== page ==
Arroyo to undergo stem cell treatment Monday

Coordinates 13.6500N79.4200N Name Pasay City Official name City of Pasay Native name Lungsod ng Pasay Settlement type Highly-Urbanized City Motto Aim High Pasay! Image seal Ph seal ncr pasay.png Seal size 100px Map caption Map of Metro Manila showing the location of Pasay City. Pushpin map Pushpin label position Subdivision type Country Subdivision name Subdivision type1 Region Subdivision name1 National Capital Region Subdivision type2 Province Subdivision name2 none Subdivision type3 Districts Subdivision name3 Lone District of Pasay City Subdivision type4 Barangays Subdivision name4 201 Leader title Mayor Leader name Antonino G. Calixto (Liberal) Leader title1 Vice Mayor Leader name1 Marlon A. Pesebre (Liberal//PMP) Leader title2 Sangguniang Panlungsod Leader name2 Established title2 Incorporated (town) Established date2 December 2, 1863 Established title3 Incorporated (city) Established date3 June 21, 1947 Unit pref Area total km2 19 Population as of 2007 Population total 403,064 Population density km2 21213 Timezone PST Utc offset +8 Elevation footnotes Postal code type ZIP code Postal code 13001309 Area code 2 Website Official Website of Pasay City Footnotes }}

The City of Pasay (Filipino: Lungsod ng Pasay) is one of the cities and municipalities that make up Metro Manila in the Philippines. It is bordered on the north by the country's capital, Manila, to the northeast by Makati City, to the east by Taguig City, and Paraaque City to the south.

Pasay City was one of the original four cities of Metro Manila. Due to its proximity to Manila, it quickly became an urban town during the American Period.

In one version, the name of the municipality came from the wail of a brokenhearted swain. Jose and Paz were in love with each other and were intent on a life together, but Jose's father was a mere tenant of the hacienda of Paz's father. For this reason, their love was forbidden and Jose was ordered to stay away from Paz. Unable to bear her misfortune, Paz died.

At her funeral, the elite came to mourn and pray as Jose watched from a distance. As soon as everyone left, Jose dug a tunnel into the earth to be with Paz. Once joined, he let out a sharp and anguished cry "Paz-ay!" In sorrow and regret, the parents of Paz named their hacienda Paz-ay. In time, the town came to be known simply as Pasay.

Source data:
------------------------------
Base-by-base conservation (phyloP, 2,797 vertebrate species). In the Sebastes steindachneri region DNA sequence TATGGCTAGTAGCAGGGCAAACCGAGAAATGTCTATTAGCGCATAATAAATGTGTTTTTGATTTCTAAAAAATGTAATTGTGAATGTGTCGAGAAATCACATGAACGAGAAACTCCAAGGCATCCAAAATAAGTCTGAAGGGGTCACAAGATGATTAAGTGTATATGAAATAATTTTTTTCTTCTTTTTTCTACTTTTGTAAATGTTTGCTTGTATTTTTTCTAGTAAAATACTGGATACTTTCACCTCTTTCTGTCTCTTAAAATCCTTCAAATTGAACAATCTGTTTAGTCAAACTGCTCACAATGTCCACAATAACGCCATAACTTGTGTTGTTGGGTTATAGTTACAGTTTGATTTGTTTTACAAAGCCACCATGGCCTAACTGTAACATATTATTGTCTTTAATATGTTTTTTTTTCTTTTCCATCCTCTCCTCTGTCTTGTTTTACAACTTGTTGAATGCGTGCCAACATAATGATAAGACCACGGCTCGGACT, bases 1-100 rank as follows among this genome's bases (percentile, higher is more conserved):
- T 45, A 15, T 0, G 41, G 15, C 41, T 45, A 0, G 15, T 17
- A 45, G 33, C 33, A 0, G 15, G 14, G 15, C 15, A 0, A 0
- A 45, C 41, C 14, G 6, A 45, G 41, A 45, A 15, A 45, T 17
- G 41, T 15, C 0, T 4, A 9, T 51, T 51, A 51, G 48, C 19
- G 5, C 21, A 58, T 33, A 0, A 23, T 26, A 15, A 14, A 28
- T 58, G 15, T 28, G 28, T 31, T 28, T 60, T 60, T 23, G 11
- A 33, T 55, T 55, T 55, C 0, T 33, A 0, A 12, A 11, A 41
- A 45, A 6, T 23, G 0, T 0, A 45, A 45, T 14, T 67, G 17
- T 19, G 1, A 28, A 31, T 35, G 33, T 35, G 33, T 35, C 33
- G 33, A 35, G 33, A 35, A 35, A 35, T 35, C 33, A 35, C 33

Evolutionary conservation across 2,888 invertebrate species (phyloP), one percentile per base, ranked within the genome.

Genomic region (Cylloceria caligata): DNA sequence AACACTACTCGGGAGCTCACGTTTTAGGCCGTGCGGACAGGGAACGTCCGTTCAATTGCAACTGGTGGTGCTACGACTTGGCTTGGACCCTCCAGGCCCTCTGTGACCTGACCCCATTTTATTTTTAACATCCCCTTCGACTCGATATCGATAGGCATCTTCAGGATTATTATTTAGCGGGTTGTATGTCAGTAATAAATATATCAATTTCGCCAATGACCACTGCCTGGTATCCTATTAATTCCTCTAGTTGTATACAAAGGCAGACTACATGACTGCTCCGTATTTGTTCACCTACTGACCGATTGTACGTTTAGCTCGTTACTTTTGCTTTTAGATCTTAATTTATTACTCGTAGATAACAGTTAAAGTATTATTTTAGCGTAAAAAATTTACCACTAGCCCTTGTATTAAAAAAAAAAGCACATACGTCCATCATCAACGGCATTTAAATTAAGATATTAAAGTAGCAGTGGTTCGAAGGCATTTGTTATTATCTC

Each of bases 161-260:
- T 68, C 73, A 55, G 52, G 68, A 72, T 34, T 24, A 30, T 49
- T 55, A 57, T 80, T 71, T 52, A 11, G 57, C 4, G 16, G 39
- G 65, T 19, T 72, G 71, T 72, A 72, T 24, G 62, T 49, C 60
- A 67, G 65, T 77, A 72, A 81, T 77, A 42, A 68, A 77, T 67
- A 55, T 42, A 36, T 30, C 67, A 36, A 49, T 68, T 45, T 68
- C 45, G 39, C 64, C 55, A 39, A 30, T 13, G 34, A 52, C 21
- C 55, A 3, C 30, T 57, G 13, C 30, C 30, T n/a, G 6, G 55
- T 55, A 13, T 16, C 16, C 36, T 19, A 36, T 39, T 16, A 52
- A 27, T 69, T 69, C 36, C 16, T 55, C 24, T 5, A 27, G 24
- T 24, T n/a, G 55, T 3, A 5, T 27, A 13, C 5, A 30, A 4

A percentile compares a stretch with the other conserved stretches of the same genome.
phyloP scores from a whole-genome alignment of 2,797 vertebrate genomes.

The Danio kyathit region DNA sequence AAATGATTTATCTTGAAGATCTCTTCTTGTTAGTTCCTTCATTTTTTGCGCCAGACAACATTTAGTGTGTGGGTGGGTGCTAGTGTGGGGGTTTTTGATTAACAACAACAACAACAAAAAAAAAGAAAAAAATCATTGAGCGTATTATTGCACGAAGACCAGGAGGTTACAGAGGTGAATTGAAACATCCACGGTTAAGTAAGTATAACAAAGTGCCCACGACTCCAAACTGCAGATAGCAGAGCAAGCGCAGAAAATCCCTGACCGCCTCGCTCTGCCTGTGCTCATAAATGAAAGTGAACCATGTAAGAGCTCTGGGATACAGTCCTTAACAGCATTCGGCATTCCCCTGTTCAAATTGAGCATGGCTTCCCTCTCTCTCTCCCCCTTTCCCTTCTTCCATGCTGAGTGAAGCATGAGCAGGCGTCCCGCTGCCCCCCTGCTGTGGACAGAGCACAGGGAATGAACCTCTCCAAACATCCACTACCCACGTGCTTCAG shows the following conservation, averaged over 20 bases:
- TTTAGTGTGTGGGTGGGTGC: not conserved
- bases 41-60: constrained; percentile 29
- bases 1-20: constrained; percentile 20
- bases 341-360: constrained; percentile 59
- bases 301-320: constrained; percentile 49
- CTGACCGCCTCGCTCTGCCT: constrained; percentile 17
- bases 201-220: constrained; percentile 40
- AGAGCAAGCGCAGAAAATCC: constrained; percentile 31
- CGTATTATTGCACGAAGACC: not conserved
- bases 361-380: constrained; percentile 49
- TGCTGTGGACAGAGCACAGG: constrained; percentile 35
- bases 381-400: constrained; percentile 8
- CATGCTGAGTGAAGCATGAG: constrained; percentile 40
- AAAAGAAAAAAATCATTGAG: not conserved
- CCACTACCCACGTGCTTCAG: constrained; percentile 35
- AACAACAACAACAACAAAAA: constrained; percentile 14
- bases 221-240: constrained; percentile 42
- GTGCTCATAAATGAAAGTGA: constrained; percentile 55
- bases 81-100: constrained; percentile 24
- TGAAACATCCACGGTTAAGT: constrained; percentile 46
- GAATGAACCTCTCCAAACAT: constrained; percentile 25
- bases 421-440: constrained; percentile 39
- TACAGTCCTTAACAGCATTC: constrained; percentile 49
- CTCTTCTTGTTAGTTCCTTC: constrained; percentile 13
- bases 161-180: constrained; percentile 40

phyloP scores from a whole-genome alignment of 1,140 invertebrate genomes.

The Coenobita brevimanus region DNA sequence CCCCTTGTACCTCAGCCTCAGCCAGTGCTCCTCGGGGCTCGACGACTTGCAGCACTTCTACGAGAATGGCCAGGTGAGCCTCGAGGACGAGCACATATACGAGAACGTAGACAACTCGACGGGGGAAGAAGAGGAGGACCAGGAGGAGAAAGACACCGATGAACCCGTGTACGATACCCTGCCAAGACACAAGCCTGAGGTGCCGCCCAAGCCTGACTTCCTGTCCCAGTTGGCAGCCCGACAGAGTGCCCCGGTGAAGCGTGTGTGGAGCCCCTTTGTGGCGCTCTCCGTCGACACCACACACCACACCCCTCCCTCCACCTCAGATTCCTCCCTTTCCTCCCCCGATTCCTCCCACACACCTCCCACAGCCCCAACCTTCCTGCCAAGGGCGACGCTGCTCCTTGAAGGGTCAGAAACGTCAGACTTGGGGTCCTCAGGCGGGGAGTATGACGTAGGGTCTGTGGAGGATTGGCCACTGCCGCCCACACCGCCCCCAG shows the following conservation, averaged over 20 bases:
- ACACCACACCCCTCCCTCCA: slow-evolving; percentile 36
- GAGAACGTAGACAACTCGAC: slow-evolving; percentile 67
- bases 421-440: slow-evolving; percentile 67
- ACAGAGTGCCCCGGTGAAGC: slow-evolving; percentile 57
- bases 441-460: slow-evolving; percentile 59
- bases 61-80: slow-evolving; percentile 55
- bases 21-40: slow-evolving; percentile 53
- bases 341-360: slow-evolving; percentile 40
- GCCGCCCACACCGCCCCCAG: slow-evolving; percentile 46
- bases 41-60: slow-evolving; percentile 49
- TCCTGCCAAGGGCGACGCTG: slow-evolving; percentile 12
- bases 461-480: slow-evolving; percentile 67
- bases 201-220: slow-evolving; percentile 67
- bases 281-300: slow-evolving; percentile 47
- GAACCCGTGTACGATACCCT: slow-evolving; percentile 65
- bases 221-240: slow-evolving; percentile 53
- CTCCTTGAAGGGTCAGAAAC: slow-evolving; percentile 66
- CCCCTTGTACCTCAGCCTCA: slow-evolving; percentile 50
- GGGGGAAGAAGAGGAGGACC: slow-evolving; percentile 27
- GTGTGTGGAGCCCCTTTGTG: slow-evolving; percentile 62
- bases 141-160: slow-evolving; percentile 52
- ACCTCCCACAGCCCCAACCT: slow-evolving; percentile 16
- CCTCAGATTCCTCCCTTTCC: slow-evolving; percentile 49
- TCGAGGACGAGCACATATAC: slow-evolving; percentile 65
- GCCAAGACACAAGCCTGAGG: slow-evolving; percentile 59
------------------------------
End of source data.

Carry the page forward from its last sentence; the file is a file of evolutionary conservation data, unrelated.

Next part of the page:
Historians have another explanation for the origin of the name of the city. It is said that back in the day, Pasay was thick with pasaw, a plant with an exotic aroma. It was said that a Spanish botanist, Antonio Pineda, frequented a place called Basal in the vicinity of San Rafael to gather pasaw.

The version deemed to be most credible is that Pasay was named after a princess of the Namayan Kingdom, Dayang-dayang Pasay. The Namayan Kingdom was a confederation of barangays that began to peak in 1175 and extended from Manila Bay to Laguna de Bay. Dayang-dayang Pasay inherited the lands now comprising the territories of Culi-culi, Pasay and Baclaran. The royal capital of the kingdom was built in Sapa, known today as Santa Ana.

The natives brought their products to the capital of Namayan. Trading flourished during the 12th to the 14th centuries. Merchants from Japan, China, Moluccas, Java, Borneo, Sumatra, India, Siam, and Cambodia came to trade with the natives.

Pasay's name may also have originated from the Spanish Paso hay meaning there is a pass. This referred to the paths cleared among the grass leading to the southern portions from Manila.

In 1727, the name of the Pasay settlement was changed to Pineda in honor of Don Cornelio Pineda, a Spanish horticulturist who requested for guardias civiles for protection from bandits. The name Pineda, along with Pasay, was used as the name of the place until the early 20th century.

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Arroyo to undergo stem cell treatment Monday

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